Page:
Heatwave Bakes India: What Is It, How To Stay Safe | Questions Answered

Jheelum Basu

What is a heatwave

According to the World Meteorological Organization (WMO), a heatwave is defined as a period where local excess heat accumulates over a sequence of unusually hot days and nights.


What does IMD say

As per IMD, a heatwave is considered if max temperature of in plains reaches at least 40 degree C or more and at least 30 degrees C or more for Hilly regions. IMD says temperatures at which heatwaves are declared differ from place to place


Risks associated with heatwaves

Health risks, economic risks, droughts, wildfires, power shortages and outages and agricultural losses are some of the risks associated with heatwaves


Why heatwaves are increasing in India

According to IMD, a combination of weather patterns is the primary cause behind the surge in temperatures in including non-monsoon thunderstorms and an active but weakening El Nino climate pattern known for bringing hot and dry weather to Asia


What causes heatwaves?

According to researchers, heatwaves occur when there is high pressure in the atmosphere that forces hot air downward and traps it near the ground. This high-pressure system acts like a lock that prevents the hot air from rising, causing the temperature to rise further.


Heatwaves increasing: The climate change factor

Besides the effects of combined climate patterns, undoubtedly climate change is a vital force responsible for the increased frequency of heatwaves in India.

This year, several parts of the northern region of the country is experienciperatures of over 50 degrees Celsius which is the best example of the drastically shifting climate scenario.


What is ‘Nautapa’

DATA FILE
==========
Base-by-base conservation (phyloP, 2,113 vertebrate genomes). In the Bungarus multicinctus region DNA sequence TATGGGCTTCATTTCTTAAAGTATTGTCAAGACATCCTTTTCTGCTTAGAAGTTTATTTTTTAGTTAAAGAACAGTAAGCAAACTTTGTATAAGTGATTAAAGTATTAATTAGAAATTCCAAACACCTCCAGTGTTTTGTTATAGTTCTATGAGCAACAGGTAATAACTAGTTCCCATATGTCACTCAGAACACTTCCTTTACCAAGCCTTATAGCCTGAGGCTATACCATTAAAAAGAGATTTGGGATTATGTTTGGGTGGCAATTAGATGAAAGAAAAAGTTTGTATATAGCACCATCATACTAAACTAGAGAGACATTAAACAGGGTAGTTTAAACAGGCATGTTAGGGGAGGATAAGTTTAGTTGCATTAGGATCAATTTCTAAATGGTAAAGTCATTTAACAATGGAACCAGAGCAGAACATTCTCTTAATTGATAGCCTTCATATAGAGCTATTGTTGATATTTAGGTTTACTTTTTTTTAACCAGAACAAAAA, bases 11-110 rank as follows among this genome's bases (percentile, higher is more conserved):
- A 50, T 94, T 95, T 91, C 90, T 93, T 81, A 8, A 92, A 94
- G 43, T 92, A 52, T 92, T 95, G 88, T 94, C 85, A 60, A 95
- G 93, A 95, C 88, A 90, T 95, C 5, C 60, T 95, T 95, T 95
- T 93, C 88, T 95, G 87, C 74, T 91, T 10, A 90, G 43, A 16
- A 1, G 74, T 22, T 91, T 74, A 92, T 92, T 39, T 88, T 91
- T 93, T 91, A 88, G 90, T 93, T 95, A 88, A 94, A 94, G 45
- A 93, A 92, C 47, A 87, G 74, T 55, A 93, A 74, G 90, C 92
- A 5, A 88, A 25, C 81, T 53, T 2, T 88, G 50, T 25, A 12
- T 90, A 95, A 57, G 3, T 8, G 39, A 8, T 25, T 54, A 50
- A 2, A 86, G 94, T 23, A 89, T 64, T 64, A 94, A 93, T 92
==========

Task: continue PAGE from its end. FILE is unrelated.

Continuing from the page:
'Nautapa' is defined as the 'nine hottest days' of the year when the sun is directly over Central India leading to a reduction in the distance between the Earth and the sun due to its perpendicular position. This year Nautapa began on May 25 and will continue until June 2.


Red alert in northern India

The IMD has issued a red alert for several states, including Delhi, Haryana, Punjab, Uttar Pradesh, Rajasthan, Madhya Pradesh, and Gujarat as heatwave conditions continue to affect parts of northern and central India.

On Wednesday, parts of Delhi reportedly recorded India's highest ever temperature - of over 52 degrees. However, that still requires further confirmation.


Heatwaves to abate soon: Says IMD

According to the weather office, the heatwave conditions are likely to abate over the next couple of days due to a western disturbance, rainfall, thunderstorms and moist south-westerly winds blowing from the Arabian Sea to northwest India.


How to stay safe amid heatwaves?

To stay protected amid the sweltering heat, a few preventive measures can be taken such as staying hydrated, consuming liquid-rich diet, avoiding outdoor activities, wearing protective clothing etc.